Want to know how to make gluten-free Japanese milk bread?
Japanese milk bread recipes are all over the web recently. Hence, I decided to make a gluten-free version of the Japanese milk bread because I was drooling all over social media images of Japanese bread. This bread recipe is out of the ordinary. It's super moist and tastes terrific once toasted. Honestly, this is my favorite gluten-free bread recipe so far.
What is Tangzhong?
Japanese bread is soft and fluffy because it incorporates an Asian Technique called Tangzhong. Tangzhong is simply a mixture of flour and water; sometimes, milk is added instead of water. The flour and water are mixed at low heat to provide a slurry mixture. The mixture is then added to the main ingredients.
So why does Tangzhong provide soft and fluffy loaves of bread? When the flour and liquid are mixed at low heat, the flour's starches absorb the liquid, creating a slurry mixture. On the other hand, If you were to mix flour and water without heat, the flour won't retain all the liquid.
The absorbed liquid by the starches in the flour will provide moisture to the bread and rise in the oven. Furthermore, when baking gluten-free, I find that the Tangzhong technique gives the dough a more robust structure making it easier to handle. It also makes the dough less sticky.
For this recipe, I will be using water and milk to create the Tangzhong. You can use only water; however, I recommend using full-fat milk with water for better taste.
Japanese Bread Dough
The dough of the Japanese bread is similar to other bread doughs. However, what provides it with a milky taste is the use of milk and milk powder. Instead of using water to add moisture to the dough, we will only be using full-fat milk. Then to provide the dough with even more flavor, we will be using dry milk powder.
Meanwhile, for the flour, I used Schar Gluten-Free Mix B. It worked perfectly for the recipe. However, if you try other mixes, I'm sure the results will be somehow similar if you manage to maintain the ratios of the ingredients I used.
If the dough is too sticky then apply oil to your hands and equipment before handling it. This will make the dough easier to handle and shape.
How to create air bubbles in the bread?
I'm very proud of the air bubbles I managed to create when making this recipe, as it resembled gluten-containing bread. The trick to making these air bubbles was to use apple cider vinegar, eggs, and baking powder. All these ingredients work to create a leavening effect helping your Japanese milk bread rise. Furthermore, when mixing the dough, I used a paddle attachment to trap as much air as possible. The trapped air then expands in the oven while the bread is baking, creating the tiny air bubbles that bread is famous for.
Gluten-Free Japanese Milk Bread
- 25 grams of Gluten-Free Bread Mix Flour
- 60 ml of Full-Fat Milk
- 60 ml of Water
- 5 grams of Instant Active Yeast
- 220 ml of Full-Fat Milk at ( 49 - 55 °C)
- 40 grams of Granulated Sugar
- 300 grams of Gluten-Free Bread Mix Flour
- 15 grams of Dry Milk Powder
- 1 teaspoon of Salt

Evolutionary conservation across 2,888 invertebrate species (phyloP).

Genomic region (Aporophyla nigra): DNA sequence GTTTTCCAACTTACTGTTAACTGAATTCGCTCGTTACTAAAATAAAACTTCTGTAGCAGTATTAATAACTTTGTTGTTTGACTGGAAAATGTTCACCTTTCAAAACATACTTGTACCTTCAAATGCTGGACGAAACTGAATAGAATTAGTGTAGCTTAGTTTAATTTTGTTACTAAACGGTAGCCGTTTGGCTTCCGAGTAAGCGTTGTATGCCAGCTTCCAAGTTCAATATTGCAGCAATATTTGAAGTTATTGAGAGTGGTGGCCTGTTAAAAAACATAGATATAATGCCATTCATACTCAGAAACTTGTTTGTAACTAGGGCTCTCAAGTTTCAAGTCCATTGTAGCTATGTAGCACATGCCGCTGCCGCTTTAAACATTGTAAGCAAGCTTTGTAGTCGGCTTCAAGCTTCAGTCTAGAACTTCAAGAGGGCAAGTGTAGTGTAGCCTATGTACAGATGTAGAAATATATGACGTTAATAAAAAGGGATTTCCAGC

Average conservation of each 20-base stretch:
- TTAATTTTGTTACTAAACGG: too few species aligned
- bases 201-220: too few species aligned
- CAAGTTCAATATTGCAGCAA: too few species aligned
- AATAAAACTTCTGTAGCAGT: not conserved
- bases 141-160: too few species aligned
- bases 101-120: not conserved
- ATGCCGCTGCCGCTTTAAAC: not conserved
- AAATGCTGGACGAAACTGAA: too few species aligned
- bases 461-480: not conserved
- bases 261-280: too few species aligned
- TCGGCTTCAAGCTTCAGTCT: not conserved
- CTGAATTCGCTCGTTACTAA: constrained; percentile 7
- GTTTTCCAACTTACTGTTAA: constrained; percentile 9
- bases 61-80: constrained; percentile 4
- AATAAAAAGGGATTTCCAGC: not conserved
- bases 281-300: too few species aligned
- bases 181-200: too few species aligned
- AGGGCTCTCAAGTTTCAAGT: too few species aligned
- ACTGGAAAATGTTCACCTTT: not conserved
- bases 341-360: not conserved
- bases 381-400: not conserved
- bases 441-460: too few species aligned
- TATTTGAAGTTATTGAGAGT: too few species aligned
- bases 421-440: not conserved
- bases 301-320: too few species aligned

- 1 ½ teaspoon of Xanthan Gum
- ½ teaspoon of Baking Powder
- ½ teaspoon of Cornstarch
- 30 grams of Unsalted Butter at Room Temperature
- 1 Large Egg
- 1 teaspoon of Apple Cider Vinegar
- In a medium-sized saucepan, mix the flour, milk, and water together using a whisk. Make sure there are no lumps. Then place the saucepan on the stove at low heat and keep stirring using a wooden spatula.
- Once the mixture thickens and becomes slurry ( approx 5 minutes), remove the saucepan from heat and cover it. Let the Tangzhong cool to room temperature before using it.
- In a bowl, mix the yeast, milk, and sugar together. Let the yeast mixture sit for 7 to 10 minutes before using. You will see bubbles forming, indicating that the yeast is active.
- In a separate bowl, whisk together the flour, dry milk powder, salt, xanthan gum, baking powder, and cornstarch.
- In a stand-alone mixer with the paddle attachment, beat the eggs and apple cider vinegar together at medium to high speed. Once mixed, add in the Tangzhong and beat until well combined.
- Then add the yeast mixture to Tangzhong and eggs and beat until combined.
- Then slowly add in the dry ingredients at low-medium speed and beat until all the ingredients are well incorporated. You will notice that the dough is formed.
- Increase the stand-alone mixer's speed to medium-high and add in the butter one teaspoon at a time until no butter remains.
- Remove the dough from the stand-alone mixture and flatten the dough into a rectangle using a rolling pin. Then roll up the dough from the shorter side of the rectangle and seal the edges once done.
- Grease the bottom of the loaf pan with butter and place your rolled dough into the pan. Brush olive oil on top of your loaf.
- Cover the pan with a damp kitchen towel and allow the bread to rise in a warm place for at least 2 hours before baking.
- Once the dough has doubled in size, place the cooking rack at the oven's center and preheat the oven to 180 ° C.
- Bake the loaf for about 30 to 35 minutes or until a cooking thermometer reads 93° C when inserted in the middle of the loaf.
- Afterward, once the bread is done baking, shut off the heat and slightly open the oven's door. Allow your bread to cool to room temperature while it is in the oven with the door slightly open. This will prevent the bread from falling after it has risen.
- For this recipe, I used Schar Mix B Flour.
- If the dough is too sticky apply oil to your equipment and hands before shaping the dough.